(341.) Papers covered with an alcoholic tincture of turmeric are slowly acted upon. It is whitened by the blue and violet rays. If it is browned by carbonate of soda it is somewhat more sensitive, especially when wet, and an abruptly terminated action is perceptible in the red region.
(342.) Bulbine bisulcata and two other species from the Cape of Good Hope were found by Sir John Herschel to yield from the green epidermis of their leaves and flower stalks a bright yellow juice, which darkens rapidly on exposure to Light, changing at the same time to a ruddy
brown. Exposed to the spectrum, the less refrangible rays are found inoperative either in inducing a change of tint, or in preserving that portion of the paper on which they fall from the influence of dispersed Light. A darkening commences about the mean yellow ray, but it continues very feeble through the green ray, above which it darkens more strongly, arriving at its maximum in the blue, but extending to a considerable distance beyond the violet with some degree of intensity.
(313.) Cheiranthus cheiri, Wallflower. -"A cultivated double variety of the flower, remarkable for the purity of its bright yellow tint, and the abundance and duration of its flowers, yields a juice, when expressed with alcohol, from which subsides, on standing, a bright yellow finely divided fæcula, leaving a greenish-yellow transparent liquid, only slightly coloured supernatant. The fæcula spreads well on paper, and is very sensitive to the action of Light, but appears at the same time to undergo a sort of chromatic analysis, and to comport itself as if composed of two very distinct colouring principles, very differently affected. The one on which the intensity and sub-orange tint of the colour depends, is speedily destroyed, but the paper is not thereby fully whitened. A paler yellow remains as a residual tint, and this on continued exposure to Light, so far from diminishing in tone, slowly darkens to brown. Exposed to the spectrum, the paper is first speedily reduced nearly to whiteness in the region of the blue and violet rays. More slowly, an insulated solar image is whitened in the less refrangible portion of the red. The exposure continuing, a brown impression begins to be perceived in the midst of the white streak, which darkens very slowly over the region between the lower blue and the extreme violet rays. It never attains any great intensity, but presents a singular appearance in the midst of the white train previously eaten out.”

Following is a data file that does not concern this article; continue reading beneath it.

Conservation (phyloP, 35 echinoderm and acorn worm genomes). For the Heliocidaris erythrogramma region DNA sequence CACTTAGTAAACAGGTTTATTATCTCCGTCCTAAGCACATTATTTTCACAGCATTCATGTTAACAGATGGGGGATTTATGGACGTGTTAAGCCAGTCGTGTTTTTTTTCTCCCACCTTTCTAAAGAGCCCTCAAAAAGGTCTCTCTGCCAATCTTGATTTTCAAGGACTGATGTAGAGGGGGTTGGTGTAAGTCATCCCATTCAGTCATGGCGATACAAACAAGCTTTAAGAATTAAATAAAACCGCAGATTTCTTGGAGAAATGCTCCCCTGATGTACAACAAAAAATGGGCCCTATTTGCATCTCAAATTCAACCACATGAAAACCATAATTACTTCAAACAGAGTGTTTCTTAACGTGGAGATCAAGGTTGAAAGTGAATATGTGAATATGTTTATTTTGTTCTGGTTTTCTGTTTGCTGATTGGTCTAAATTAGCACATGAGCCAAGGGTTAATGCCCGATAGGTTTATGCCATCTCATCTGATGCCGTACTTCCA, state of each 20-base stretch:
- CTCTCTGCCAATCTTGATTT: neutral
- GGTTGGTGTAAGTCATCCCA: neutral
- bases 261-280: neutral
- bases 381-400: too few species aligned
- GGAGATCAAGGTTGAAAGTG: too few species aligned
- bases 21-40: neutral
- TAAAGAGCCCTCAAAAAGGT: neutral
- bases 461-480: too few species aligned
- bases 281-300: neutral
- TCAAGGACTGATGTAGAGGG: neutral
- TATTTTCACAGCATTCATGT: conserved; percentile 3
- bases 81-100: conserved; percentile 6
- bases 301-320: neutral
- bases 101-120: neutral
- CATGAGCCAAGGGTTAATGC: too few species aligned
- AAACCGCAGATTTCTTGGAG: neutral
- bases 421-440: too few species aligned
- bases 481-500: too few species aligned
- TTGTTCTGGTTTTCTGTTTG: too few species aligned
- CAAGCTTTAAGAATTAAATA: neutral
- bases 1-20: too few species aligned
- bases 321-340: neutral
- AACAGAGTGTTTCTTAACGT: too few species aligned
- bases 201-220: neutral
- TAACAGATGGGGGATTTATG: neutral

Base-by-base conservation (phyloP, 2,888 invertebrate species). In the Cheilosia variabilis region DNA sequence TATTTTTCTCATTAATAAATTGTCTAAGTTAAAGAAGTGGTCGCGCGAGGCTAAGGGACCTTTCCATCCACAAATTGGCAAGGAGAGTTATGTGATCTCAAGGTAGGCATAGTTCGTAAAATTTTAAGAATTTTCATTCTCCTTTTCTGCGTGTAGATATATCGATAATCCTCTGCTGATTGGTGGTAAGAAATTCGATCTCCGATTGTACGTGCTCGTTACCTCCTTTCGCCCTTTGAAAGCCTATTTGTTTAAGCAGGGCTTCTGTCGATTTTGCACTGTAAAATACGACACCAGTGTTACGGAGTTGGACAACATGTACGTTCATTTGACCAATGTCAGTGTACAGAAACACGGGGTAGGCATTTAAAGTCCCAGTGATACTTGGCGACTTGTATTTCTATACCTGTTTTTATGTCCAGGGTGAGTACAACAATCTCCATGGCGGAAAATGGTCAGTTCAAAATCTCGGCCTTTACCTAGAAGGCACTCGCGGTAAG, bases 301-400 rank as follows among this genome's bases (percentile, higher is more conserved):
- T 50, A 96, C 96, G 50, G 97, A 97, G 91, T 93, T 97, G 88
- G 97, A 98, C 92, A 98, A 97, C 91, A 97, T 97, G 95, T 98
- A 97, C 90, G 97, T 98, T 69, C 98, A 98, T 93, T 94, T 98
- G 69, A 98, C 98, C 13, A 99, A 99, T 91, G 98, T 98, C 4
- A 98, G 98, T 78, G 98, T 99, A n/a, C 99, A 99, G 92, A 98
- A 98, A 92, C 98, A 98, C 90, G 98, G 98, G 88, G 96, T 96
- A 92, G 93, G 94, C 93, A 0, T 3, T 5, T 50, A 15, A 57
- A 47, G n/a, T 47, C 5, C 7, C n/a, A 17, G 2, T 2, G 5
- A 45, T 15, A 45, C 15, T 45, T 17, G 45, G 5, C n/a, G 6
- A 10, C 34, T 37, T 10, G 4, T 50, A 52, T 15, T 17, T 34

(314.) The common Marigold yields an insoluble fæcula, which appears identical with that produced by the wall.
flower and that of the Corchorus japonica, and it is found to be quite as sensitive to Light; but photographs procured upon it cannot be preserved, the colour is so fugitive. The juice of the Mimulus Smithii affords a yellow die, which is similarly affected. “The Ferrarea undulata, a dark brown flower, yields, when expressed, a dull green juice, which, spread on paper and dried, turns very speedily blue, under the influence of the blue and violet rays of the spectrum, owing to the destruction of this yellow principle, which, mingling with the substratum of blue (itself a much more indestructible tint), gives its natural tinge of green. The brown colour of the French marigold, Tagetes patula, passes rapidly in sunshine from brown to green, probably from the destruction of the same yellow principle. And bees' wax, it is well known, is bleached by Light, from the presence of a similar fugitive principle.